A group photo of 10 members from the UMN Society of Hispanic Professional Engineers.

CSE senior has engineering in her blood, saving the planet on her mind

Alexis Bern turns college opportunities into life lessons and a career in the consumer products industry

In her first year of college, Alexis Bern moved from Texas to Minnesota. In her second, the chemical engineering major ran for president of the Society of Hispanic Professional Engineers (SHPE) University of Minnesota chapter. In her third, she spent the summer in Louisiana, interning with Exxon Mobil. This May, Bern is wiser thanks to those experiences—and among the 1,000-plus seniors graduating from the College of Science and Engineering.

“I’ve really felt supported at this University,” said Bern, a recipient of the CSE Marvin and Christine Ballard Scholarship. “I’ve learned a lot about myself, especially of not being afraid to reach out and ask questions or ask for help when I don’t know something.”

Bern, who currently serves as the SHPE student advisor, credits many of those lessons to her leadership experiences with the group. She’s been with it since she was a freshman, and she became its community outreach officer in just her second semester on the Twin Cities campus. After serving as vice president her sophomore year, she ran against a slate of seniors for the top position. Her presidency began that fall 2019.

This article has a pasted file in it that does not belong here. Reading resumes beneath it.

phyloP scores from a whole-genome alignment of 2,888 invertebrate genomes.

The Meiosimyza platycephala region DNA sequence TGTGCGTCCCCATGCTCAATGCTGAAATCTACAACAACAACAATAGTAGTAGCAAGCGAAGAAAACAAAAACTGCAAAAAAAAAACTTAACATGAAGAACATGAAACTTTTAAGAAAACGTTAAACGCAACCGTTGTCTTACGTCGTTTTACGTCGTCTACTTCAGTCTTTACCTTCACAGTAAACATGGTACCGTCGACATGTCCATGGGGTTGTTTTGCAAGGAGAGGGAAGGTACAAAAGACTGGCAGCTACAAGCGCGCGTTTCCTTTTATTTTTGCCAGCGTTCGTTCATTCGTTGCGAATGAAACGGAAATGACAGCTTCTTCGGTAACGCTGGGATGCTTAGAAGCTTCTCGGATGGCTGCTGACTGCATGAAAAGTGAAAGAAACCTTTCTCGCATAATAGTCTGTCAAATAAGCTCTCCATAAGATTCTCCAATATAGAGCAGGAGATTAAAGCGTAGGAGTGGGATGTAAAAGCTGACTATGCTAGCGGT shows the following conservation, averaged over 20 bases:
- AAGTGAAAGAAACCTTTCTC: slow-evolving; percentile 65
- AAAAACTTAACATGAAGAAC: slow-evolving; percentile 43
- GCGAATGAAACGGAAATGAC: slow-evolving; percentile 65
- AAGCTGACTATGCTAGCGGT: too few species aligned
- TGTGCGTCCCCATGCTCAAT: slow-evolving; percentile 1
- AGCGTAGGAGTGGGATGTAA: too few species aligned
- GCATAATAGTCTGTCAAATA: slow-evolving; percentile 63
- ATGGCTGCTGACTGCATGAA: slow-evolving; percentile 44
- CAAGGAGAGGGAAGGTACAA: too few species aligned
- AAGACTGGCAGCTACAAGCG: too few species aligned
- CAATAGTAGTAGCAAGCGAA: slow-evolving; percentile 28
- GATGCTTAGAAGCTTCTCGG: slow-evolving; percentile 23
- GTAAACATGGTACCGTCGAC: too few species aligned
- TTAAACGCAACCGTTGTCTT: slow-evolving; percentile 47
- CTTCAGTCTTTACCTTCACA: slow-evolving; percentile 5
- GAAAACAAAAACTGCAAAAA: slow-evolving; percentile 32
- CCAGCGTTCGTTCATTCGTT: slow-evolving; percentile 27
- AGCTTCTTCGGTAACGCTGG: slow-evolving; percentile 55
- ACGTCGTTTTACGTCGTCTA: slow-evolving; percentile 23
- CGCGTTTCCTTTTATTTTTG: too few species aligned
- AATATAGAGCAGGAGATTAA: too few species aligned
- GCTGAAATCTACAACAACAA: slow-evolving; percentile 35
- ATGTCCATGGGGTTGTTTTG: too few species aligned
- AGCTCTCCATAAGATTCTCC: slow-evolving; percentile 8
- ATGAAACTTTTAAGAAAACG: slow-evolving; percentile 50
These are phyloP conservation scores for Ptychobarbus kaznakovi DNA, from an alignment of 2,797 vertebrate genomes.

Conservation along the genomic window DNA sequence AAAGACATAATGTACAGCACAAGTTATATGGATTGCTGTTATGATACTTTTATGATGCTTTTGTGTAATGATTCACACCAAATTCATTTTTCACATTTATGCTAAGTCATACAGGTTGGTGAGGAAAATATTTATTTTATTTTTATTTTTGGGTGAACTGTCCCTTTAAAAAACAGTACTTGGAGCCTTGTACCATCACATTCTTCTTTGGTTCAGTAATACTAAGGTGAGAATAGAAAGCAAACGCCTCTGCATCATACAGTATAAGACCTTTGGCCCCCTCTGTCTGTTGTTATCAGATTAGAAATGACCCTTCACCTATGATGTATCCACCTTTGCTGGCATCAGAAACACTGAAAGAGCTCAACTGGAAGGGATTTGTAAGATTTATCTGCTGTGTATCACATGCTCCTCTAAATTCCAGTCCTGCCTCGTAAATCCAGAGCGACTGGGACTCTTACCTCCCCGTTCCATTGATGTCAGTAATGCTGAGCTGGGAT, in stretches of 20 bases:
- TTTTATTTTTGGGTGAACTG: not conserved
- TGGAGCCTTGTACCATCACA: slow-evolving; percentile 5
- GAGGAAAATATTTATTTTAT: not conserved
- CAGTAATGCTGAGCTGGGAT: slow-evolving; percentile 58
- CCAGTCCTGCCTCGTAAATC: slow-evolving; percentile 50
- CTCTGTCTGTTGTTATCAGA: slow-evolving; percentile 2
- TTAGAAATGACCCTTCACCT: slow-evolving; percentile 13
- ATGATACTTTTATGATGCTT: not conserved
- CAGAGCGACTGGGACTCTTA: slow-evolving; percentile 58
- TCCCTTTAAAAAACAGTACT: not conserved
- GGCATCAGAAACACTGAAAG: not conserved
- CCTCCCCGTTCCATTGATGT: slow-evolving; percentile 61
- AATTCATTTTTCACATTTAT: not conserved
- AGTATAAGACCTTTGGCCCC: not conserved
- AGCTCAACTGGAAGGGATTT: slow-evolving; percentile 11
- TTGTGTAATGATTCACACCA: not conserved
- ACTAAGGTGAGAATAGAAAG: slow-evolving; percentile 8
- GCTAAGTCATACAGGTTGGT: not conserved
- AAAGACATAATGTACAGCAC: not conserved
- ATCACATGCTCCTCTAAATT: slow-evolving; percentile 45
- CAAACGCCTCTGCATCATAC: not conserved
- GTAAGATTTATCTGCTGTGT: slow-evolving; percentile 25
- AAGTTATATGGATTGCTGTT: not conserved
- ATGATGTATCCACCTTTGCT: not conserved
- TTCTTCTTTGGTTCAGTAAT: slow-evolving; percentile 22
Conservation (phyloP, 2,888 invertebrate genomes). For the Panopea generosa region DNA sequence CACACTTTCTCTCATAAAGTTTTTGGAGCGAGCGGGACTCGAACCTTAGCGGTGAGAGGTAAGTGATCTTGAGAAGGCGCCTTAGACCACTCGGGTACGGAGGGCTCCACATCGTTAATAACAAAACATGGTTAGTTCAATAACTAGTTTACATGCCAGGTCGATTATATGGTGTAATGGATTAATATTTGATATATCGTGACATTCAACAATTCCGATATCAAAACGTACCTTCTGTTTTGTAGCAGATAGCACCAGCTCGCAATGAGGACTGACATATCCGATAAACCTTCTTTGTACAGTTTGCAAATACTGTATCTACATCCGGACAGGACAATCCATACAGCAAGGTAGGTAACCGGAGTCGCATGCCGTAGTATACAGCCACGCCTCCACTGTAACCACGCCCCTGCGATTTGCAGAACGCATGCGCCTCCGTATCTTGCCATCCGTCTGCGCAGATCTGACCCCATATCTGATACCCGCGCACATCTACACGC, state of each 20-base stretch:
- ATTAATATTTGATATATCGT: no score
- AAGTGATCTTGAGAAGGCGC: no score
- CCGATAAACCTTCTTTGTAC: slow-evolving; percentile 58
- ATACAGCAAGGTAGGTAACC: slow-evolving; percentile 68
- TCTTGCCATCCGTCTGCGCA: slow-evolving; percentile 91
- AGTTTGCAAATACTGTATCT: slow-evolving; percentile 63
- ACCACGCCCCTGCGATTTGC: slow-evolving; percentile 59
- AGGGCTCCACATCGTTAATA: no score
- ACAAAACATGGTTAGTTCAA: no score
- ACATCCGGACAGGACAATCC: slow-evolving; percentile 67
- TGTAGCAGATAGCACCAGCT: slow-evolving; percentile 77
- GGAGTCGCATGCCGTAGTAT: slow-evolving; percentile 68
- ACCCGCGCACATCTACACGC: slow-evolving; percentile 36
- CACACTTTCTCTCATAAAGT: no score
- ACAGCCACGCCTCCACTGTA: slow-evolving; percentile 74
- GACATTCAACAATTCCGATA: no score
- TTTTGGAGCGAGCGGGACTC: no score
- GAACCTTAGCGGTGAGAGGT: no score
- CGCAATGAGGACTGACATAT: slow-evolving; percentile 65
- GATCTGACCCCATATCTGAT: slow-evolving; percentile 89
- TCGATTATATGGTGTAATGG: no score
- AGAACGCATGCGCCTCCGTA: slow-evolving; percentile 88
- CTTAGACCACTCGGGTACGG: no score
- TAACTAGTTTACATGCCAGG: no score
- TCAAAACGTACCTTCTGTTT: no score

Bern’s goals were to increase SHPE’s membership, send more students to the national conference in Phoenix, Arizona, and interact more with other student groups at the U. She knew her plans were ambitious. So, she sought the counsel of CSE Collegiate Life assistant directors Ben Koch, student engagement, and Dan Garrison, diversity and inclusion.

“I knew it was going to be my hardest year in my major [with higher-level classes and an internship], but I was just ready to take on that responsibility,” Bern explained.

“Things seemed to be going well, in terms of goals I wanted to achieve, she added. Then the pandemic hit. For me as a leader, it then became about keeping the group together—making sure everyone was okay, being very open to receiving information and sharing it, learning how to continue keeping members engaged with the online transition… basically, getting used to a new reality.”

In May 2020, Bern was named an “Outstanding Group Leader” in CSE’s Tin Man Awards honoring student group achievements.

Trilingual takes ‘leap of faith’

Bern was destined to follow in her parents footsteps. Both mom and dad, originating from Venezuela and Sweden, respectively, are engineers. 

“I was never the person who wanted to build things,” said the trilingual Bern, who learned Swedish, Spanish, and English as a child. “I was more interested in ideas on paper. Yes, I wanted to see them life-size, to learn how to bring them to life, but I wanted to be on the forefront of things, to impact society in a positive way. It wasn’t until my two internships that I knew what industry I wanted to be in.”